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Wilma Hurskainen


The Woman Who Married a Horse is a story about our longing to control something stronger than ourselves, told in the form of photographs and video. The young women so prevalent in Wilma Hurskainen´s photographic art are now sharing their twisted realities with horses.

In art horse is a symbol that does not seem to wear out with time; it rather seems to defy definitions. In her images Hurskainen borrows horse stories from girls´ books and folklore. The entity tells about the ability of the photograph to operate with shards of our visual world and still create something surpassing the commonplace, something dream-like.


In my new series No name I go further with the themes of childhood and memory. This time childhood and adulthood, like layers, are present in the same photograph. I re-create my memories (also false and invented ones) and continue the visual representation of these memories by loosely attaching texts to the pictures. By doing this I try to find out and question the means a text and a photograph use to mediate a story/memory. A text seems a lot more straightforward in its narration; and yet it is the photograph that has an indexical relation to the past. The reader/spectator takes a different position towards the text than the photograph. I hope that looking at the series could resemble the actual, complex process of remembering and the constant re-writing of a memory. At the same time, the texts comment on the photographic representations and the possibilities of posing for a photograph.

In 2012 the series No Name was published as a book titled as "Heiress" by the German publishing house Kerber.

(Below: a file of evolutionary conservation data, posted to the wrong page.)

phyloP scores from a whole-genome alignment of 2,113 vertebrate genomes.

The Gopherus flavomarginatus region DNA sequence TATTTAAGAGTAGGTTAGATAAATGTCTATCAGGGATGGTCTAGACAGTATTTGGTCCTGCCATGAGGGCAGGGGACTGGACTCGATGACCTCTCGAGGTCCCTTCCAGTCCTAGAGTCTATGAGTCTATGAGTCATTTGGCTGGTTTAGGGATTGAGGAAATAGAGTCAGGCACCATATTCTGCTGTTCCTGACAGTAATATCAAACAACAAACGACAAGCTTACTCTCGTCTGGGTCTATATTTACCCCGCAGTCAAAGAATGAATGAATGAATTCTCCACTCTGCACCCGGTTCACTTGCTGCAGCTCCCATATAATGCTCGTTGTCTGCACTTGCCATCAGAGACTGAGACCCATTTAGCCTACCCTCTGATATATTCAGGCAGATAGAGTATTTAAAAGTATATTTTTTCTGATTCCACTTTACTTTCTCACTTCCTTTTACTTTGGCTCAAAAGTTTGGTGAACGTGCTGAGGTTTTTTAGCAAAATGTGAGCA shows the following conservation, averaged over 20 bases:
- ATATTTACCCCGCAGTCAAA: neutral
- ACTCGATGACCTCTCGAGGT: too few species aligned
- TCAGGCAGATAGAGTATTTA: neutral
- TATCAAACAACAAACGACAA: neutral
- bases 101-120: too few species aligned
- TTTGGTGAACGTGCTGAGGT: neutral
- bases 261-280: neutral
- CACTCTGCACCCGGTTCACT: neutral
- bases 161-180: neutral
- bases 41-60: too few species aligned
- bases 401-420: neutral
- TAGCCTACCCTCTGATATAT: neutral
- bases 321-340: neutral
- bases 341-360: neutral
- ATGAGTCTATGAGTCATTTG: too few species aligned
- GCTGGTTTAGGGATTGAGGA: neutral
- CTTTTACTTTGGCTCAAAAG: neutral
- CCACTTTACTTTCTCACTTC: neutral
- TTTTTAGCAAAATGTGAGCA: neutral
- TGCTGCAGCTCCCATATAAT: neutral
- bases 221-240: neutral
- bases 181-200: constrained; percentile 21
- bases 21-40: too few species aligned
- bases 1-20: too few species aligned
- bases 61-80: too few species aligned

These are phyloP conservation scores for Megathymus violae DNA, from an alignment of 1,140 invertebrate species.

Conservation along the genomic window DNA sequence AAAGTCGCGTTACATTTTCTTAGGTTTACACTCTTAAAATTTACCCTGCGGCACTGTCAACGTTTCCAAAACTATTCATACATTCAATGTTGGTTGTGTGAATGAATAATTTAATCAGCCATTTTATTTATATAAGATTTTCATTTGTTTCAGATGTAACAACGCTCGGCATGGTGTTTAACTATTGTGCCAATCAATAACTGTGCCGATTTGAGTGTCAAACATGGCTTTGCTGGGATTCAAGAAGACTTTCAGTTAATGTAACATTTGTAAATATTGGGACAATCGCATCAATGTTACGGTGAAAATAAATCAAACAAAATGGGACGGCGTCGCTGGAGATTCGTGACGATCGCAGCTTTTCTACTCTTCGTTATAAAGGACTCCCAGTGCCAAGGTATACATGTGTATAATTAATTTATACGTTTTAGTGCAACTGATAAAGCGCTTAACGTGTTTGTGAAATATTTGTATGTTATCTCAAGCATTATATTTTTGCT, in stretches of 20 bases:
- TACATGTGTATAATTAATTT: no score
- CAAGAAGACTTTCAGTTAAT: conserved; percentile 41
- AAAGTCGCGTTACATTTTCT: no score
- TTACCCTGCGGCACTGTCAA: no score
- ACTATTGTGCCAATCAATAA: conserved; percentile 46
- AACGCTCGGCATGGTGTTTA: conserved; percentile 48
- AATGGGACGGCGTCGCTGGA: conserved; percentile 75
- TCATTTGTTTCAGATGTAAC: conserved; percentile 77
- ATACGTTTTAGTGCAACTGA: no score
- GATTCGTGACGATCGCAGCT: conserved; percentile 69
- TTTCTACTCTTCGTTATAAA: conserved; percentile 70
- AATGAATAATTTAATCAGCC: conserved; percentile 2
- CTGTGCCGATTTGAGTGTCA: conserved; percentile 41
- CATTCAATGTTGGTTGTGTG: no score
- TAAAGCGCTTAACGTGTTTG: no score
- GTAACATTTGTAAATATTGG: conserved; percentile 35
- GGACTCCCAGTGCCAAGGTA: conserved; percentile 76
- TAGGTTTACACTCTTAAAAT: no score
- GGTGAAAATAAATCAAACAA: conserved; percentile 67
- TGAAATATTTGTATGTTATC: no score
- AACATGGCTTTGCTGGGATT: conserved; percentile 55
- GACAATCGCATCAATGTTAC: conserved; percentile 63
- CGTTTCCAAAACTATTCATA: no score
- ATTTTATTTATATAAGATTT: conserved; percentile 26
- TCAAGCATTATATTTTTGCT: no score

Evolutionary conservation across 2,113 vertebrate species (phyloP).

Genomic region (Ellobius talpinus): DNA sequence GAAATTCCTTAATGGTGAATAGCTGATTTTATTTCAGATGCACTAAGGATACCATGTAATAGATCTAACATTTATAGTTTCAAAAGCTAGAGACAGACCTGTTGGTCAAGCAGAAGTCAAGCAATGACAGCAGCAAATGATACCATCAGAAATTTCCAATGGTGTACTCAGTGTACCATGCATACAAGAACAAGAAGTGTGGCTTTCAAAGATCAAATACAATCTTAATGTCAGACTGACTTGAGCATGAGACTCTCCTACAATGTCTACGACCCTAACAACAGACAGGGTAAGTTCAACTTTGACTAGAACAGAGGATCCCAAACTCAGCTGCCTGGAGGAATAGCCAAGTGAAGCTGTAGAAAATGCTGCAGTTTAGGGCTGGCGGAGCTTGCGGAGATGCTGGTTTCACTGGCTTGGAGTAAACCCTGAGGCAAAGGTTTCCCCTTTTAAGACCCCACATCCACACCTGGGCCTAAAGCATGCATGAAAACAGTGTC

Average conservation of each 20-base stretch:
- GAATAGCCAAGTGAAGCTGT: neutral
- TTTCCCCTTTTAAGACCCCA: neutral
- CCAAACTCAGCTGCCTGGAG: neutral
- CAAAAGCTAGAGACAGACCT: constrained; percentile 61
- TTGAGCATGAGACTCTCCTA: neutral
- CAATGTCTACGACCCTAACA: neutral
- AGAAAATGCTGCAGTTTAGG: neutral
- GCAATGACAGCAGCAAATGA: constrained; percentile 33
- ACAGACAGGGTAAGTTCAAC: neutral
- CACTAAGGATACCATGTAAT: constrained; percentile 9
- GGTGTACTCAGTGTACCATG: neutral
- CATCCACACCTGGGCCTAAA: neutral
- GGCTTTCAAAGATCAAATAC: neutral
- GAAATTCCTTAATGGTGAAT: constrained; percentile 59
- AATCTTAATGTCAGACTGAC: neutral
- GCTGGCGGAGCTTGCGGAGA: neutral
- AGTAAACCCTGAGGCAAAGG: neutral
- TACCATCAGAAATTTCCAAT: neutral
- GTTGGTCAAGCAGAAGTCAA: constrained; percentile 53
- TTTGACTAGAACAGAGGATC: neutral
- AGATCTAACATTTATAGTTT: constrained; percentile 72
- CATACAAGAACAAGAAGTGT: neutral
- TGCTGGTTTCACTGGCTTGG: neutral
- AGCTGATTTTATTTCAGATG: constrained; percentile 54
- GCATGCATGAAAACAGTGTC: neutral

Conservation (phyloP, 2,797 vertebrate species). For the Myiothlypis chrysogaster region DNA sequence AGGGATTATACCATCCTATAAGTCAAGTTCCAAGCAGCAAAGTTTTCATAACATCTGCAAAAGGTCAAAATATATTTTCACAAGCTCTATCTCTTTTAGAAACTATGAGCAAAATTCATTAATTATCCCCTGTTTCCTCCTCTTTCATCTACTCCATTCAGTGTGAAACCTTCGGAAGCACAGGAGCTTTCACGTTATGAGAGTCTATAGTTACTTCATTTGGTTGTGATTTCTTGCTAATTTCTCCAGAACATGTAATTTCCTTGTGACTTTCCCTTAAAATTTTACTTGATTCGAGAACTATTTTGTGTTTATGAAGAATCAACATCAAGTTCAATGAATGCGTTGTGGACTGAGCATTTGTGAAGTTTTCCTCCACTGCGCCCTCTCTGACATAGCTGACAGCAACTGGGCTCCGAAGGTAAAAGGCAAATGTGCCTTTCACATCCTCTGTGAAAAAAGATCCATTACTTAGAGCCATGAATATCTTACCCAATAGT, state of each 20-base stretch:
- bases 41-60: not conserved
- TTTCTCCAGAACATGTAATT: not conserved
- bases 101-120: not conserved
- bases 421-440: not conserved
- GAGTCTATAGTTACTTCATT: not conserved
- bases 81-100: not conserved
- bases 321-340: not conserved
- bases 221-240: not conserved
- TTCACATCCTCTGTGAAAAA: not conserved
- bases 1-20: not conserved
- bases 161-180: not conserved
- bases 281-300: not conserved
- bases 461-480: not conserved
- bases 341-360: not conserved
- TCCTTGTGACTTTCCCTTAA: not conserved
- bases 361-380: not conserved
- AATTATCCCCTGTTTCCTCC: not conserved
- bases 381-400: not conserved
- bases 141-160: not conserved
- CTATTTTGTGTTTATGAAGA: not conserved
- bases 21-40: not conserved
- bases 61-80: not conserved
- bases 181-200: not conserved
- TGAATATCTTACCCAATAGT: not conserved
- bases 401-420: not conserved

Growth is a project in which I am reconstructing and re-photographing pictures that my dad took of me and my three little sisters when we were children. I am trying to make the new photograph look as similar as possible to the old one: the place and the composition are the same, and so are our positions and facial expressions. The series consists of about 30 pictures.

I have always been very attracted by the photograph's ability to cross time and create these kinds of comparisons. It is said that time has been accepted as a common means of measuring life because people are not able nor willing to see the change in themselves. In the pictures it seems as if we were trying to go back to our childhood by accepting the same position towards each other and the photographer's/spectator's gaze but we unavoidably fail. We have to fail - there is no return in time.

In the parallels time takes a strange form - it feels as if there was a dialogue between the past and the present moment, like there is in our minds as concerns our own memories. A memory is never static, permanent, but changes as we change. By repeating a distant moment something weird is revealed about us as objects of the photograph in the first pictures: the way we play our artificial roles for the photograph. We might not be more than 5 years old, but we already know exactly how to be in/for a photograph.

In 2008 the series Growth was published as a book by the Finnish publishing house Musta Taide.

Wilma HurskainenSiirry sivun alkuun